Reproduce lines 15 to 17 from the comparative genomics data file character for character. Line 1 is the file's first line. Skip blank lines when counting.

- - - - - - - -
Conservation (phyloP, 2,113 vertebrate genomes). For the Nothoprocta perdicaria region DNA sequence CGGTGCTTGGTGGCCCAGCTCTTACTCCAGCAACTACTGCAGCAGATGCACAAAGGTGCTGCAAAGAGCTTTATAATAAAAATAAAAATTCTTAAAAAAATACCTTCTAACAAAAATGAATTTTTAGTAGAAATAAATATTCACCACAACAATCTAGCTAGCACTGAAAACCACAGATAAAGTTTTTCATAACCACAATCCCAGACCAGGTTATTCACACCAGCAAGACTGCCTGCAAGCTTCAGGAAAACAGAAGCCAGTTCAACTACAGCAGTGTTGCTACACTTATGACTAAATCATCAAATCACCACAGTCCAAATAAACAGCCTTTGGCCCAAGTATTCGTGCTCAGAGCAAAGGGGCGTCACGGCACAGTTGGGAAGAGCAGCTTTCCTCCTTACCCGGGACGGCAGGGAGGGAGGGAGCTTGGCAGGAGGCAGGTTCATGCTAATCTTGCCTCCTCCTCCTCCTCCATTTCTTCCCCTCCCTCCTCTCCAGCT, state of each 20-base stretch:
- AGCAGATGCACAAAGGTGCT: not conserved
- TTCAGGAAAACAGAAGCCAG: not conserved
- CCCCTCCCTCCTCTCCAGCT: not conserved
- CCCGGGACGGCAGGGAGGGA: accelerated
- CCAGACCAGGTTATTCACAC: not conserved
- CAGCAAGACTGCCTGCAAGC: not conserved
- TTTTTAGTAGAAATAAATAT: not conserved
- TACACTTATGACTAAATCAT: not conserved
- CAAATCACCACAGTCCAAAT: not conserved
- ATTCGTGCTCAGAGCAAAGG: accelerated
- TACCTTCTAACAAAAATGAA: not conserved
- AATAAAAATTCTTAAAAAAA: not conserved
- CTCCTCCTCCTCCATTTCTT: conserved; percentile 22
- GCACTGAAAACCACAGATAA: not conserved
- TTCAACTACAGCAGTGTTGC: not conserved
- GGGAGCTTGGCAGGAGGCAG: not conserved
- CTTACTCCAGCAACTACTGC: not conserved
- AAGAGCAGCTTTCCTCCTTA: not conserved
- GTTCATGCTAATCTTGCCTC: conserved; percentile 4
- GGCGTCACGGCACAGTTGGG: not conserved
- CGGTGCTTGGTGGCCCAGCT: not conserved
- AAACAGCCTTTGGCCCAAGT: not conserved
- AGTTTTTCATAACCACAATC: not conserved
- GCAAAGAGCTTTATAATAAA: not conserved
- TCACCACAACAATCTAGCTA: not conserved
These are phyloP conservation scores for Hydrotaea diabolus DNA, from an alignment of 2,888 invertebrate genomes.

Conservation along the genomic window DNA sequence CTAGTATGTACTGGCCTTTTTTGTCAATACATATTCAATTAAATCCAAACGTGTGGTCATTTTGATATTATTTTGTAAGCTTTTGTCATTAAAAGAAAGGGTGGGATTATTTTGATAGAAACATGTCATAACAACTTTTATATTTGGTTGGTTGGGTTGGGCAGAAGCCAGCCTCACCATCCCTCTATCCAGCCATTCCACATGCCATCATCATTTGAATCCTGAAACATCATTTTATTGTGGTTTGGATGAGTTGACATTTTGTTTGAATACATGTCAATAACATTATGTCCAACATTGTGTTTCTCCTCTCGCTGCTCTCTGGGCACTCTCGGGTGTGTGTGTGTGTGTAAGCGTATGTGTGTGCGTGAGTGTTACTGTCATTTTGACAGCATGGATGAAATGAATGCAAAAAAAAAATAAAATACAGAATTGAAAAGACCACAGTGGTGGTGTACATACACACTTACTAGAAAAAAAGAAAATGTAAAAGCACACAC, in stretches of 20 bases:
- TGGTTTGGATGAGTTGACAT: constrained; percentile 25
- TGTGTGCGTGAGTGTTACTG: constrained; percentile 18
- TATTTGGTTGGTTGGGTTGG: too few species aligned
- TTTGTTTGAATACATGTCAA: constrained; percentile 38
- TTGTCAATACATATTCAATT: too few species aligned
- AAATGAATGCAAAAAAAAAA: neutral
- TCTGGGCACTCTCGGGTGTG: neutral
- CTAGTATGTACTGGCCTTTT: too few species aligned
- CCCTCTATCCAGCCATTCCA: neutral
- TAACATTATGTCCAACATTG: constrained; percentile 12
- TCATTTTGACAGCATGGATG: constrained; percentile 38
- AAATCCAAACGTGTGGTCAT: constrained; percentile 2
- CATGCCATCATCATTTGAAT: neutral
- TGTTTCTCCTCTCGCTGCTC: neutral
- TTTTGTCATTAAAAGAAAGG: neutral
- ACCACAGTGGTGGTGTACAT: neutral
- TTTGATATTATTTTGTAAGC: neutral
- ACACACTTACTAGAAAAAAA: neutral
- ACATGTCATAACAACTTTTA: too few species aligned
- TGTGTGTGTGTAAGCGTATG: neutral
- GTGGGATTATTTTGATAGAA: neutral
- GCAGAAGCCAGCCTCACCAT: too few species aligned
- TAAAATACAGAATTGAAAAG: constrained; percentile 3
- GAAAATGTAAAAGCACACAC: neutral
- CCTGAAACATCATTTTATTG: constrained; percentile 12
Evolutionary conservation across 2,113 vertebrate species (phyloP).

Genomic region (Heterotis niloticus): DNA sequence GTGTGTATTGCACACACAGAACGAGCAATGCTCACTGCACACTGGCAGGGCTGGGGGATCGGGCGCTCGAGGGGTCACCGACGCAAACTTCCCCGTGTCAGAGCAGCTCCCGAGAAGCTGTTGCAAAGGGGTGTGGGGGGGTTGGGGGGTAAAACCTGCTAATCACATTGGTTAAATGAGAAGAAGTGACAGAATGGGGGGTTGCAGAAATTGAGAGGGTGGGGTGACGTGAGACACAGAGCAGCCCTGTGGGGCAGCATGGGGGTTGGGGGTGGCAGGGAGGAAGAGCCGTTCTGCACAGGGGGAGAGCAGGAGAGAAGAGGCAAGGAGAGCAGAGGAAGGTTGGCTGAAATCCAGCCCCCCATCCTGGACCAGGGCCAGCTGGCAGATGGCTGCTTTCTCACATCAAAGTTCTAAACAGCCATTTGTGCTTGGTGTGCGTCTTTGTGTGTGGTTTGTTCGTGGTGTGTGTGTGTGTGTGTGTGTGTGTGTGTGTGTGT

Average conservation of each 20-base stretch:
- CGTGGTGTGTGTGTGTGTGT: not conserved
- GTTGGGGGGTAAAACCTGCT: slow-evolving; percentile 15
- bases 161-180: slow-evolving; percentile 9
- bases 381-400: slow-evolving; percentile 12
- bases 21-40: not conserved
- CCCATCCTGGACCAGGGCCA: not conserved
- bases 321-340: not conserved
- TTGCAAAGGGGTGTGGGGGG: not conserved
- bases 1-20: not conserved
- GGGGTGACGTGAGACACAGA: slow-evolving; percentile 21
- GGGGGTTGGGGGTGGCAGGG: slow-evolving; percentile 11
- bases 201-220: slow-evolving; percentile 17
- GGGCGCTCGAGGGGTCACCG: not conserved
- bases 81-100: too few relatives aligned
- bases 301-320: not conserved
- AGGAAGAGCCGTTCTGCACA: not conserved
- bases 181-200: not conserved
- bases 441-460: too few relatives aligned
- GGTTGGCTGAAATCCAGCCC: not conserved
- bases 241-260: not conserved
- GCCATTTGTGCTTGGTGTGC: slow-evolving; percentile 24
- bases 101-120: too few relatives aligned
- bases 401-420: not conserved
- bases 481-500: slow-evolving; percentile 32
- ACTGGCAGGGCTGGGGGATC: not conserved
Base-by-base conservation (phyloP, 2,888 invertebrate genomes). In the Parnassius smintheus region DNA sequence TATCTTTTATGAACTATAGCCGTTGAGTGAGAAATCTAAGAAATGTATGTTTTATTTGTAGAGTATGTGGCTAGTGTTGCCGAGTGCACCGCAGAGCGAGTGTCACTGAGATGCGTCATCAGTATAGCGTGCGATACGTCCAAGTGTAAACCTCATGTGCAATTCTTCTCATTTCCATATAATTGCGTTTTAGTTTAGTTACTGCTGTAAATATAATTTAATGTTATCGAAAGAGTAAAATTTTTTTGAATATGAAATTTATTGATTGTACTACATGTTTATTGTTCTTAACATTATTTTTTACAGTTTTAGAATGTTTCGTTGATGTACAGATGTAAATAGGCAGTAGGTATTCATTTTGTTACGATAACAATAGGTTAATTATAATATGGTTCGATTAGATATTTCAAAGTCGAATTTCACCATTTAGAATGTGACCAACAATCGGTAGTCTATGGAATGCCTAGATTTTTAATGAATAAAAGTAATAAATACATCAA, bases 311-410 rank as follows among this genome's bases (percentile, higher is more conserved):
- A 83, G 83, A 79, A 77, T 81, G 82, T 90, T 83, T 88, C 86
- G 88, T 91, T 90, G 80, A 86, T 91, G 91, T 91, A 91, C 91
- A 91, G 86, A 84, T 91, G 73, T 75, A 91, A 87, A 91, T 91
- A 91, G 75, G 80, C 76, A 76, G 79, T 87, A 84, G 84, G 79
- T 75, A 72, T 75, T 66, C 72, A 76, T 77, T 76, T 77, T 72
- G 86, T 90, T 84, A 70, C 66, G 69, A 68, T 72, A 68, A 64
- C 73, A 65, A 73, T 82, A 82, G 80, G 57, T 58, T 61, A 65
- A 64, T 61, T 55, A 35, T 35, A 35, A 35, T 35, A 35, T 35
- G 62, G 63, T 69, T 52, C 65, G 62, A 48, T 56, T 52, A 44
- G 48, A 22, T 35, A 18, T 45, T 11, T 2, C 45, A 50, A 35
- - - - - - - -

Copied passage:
- GCACTGAAAACCACAGATAA: not conserved
- TTCAACTACAGCAGTGTTGC: not conserved
- GGGAGCTTGGCAGGAGGCAG: not conserved